Local councils, health authorities and hundreds of other public bodies are to be given the power to access details of everyone’s personal texts, emails and internet use under Home Office proposals (13th Aug):

Mobile Phones:
A poolside row between two of Britain’s Olympic swimmers affected their final performance and prevented them winning a medal. The row was because one of the two divers took exception to the other receiving a mobile phone call from their mother as they were preparing for their sixth dive (12th Aug):

Mobile Phones:
Watchdog urges mobile companies to improve their age filtering for phone content (12th Aug):

Mobile Phones:
3’s sale of over 100 000 Skype phones highlights the growing attraction of free internet-based telephony, but there are problems here for the economics of the industry (11th Aug):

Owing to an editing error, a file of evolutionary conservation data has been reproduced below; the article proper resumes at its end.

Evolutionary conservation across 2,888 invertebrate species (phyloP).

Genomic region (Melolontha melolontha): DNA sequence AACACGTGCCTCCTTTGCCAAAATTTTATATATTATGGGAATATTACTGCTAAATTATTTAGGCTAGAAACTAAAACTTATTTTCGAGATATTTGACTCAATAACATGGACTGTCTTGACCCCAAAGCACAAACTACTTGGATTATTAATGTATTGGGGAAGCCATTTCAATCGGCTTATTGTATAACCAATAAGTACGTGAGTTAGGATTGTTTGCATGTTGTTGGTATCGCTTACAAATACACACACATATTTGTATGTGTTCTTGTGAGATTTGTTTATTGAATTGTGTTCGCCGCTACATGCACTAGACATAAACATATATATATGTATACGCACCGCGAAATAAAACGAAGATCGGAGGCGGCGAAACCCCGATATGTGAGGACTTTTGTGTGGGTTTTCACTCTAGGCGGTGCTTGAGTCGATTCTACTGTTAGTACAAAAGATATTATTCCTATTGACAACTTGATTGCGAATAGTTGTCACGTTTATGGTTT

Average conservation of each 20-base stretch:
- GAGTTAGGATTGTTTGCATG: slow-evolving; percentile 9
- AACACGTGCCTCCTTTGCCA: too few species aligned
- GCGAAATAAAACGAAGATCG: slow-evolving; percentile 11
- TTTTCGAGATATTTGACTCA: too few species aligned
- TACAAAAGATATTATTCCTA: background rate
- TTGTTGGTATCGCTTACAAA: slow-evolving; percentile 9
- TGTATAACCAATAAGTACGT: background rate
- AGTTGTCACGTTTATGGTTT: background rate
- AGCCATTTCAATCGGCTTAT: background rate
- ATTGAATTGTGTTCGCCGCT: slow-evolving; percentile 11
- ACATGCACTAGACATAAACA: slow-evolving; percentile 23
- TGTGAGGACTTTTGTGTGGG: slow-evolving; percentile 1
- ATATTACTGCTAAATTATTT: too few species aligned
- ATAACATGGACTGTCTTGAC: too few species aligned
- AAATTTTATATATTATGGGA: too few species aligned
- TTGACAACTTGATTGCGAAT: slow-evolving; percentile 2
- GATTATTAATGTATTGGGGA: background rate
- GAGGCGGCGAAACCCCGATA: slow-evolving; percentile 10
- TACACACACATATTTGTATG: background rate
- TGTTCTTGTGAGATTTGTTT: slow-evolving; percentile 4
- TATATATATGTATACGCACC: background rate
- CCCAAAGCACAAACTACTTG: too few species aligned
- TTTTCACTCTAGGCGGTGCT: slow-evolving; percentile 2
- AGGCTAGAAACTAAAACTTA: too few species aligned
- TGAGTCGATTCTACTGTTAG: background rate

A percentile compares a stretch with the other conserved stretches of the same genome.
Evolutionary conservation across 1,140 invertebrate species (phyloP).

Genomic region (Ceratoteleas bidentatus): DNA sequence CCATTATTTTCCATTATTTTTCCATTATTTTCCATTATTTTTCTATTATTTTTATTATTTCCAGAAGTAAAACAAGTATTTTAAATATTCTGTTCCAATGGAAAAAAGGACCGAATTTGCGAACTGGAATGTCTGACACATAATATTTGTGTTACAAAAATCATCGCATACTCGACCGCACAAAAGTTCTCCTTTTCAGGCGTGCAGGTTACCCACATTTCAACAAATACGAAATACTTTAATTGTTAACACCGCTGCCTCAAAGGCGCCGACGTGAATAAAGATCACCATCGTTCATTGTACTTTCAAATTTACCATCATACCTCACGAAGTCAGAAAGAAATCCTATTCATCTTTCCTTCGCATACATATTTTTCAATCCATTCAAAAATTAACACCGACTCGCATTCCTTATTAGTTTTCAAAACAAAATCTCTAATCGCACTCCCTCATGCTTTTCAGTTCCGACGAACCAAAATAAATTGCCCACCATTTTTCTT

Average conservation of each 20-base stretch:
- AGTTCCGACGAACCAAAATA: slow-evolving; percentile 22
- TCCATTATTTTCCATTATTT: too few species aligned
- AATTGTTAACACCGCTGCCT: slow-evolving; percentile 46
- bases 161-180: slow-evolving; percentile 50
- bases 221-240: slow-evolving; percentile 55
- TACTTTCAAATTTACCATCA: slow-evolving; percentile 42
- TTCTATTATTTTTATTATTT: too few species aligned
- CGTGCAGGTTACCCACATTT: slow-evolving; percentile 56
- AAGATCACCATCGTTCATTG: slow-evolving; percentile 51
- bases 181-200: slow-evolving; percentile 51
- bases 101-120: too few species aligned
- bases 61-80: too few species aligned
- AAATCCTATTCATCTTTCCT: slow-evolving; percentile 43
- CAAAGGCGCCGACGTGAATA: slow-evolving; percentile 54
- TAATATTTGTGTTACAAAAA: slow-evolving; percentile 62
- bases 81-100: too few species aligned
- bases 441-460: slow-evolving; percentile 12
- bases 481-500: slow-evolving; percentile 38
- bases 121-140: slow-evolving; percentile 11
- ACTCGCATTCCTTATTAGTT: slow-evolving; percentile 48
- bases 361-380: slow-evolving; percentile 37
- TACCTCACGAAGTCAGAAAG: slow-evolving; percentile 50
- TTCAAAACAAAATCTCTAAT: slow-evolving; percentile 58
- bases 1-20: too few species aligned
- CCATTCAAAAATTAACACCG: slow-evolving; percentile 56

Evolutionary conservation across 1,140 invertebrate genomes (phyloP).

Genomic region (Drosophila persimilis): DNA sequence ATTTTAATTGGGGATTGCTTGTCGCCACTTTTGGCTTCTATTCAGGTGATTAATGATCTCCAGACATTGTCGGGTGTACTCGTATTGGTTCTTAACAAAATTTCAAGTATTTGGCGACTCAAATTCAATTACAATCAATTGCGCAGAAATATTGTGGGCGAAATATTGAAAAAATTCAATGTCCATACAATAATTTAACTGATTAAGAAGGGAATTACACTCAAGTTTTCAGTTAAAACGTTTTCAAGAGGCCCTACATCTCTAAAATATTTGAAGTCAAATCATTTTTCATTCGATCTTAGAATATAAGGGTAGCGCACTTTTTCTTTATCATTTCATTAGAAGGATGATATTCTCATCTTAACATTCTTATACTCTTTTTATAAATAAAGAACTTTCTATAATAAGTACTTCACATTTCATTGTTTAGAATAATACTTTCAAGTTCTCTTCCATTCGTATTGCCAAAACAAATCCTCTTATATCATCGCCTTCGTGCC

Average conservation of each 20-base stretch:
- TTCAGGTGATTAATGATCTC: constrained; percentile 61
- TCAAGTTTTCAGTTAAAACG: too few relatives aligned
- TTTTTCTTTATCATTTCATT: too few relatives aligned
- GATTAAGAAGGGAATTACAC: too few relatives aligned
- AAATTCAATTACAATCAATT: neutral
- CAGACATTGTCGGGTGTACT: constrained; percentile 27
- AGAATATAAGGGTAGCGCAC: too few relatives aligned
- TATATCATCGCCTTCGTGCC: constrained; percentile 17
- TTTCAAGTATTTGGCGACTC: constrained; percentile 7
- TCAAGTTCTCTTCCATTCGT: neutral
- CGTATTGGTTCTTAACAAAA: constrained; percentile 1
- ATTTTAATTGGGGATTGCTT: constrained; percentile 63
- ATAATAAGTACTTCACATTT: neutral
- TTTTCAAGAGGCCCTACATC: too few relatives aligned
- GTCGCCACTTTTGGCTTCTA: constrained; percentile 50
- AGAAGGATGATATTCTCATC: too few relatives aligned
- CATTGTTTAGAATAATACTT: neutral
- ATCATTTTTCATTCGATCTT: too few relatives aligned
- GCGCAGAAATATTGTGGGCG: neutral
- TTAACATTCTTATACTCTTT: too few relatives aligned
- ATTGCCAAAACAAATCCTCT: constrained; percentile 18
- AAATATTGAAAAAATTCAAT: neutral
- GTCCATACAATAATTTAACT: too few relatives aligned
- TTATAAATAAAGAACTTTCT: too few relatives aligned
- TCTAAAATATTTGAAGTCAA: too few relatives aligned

Mobile Phones:
Ikea launches a ready-made mobile phone service through T-Mobile (9th Aug): See also (4th Aug):

Old Media:
ITV down £1.5bn as falling advertising revenue begins to bite. The problems of old media with changes in advertising placement (7th Aug):

On life after death – user profiles of dead people on social networking sites (7th Aug):

A Spanish hacker is jailed for two years for sending out the private emails of their ex-manager (6th Aug):

Video Games:
Sales of Grand Theft Auto are halted in Thailand after a teenager allegedly killed a taxi driver to re-enact scenes from the video game, to find out if robbery was as easy as it was depicted (5th Aug):

Coverage of the Facebook-organised water fight ‘splash-mob’ at Kensington Gardens that ended with violence and arrests (4th Aug): The Daily Mail has a picture of the violence:

Proof that there are 6.6 degrees of separation between people (3rd Aug):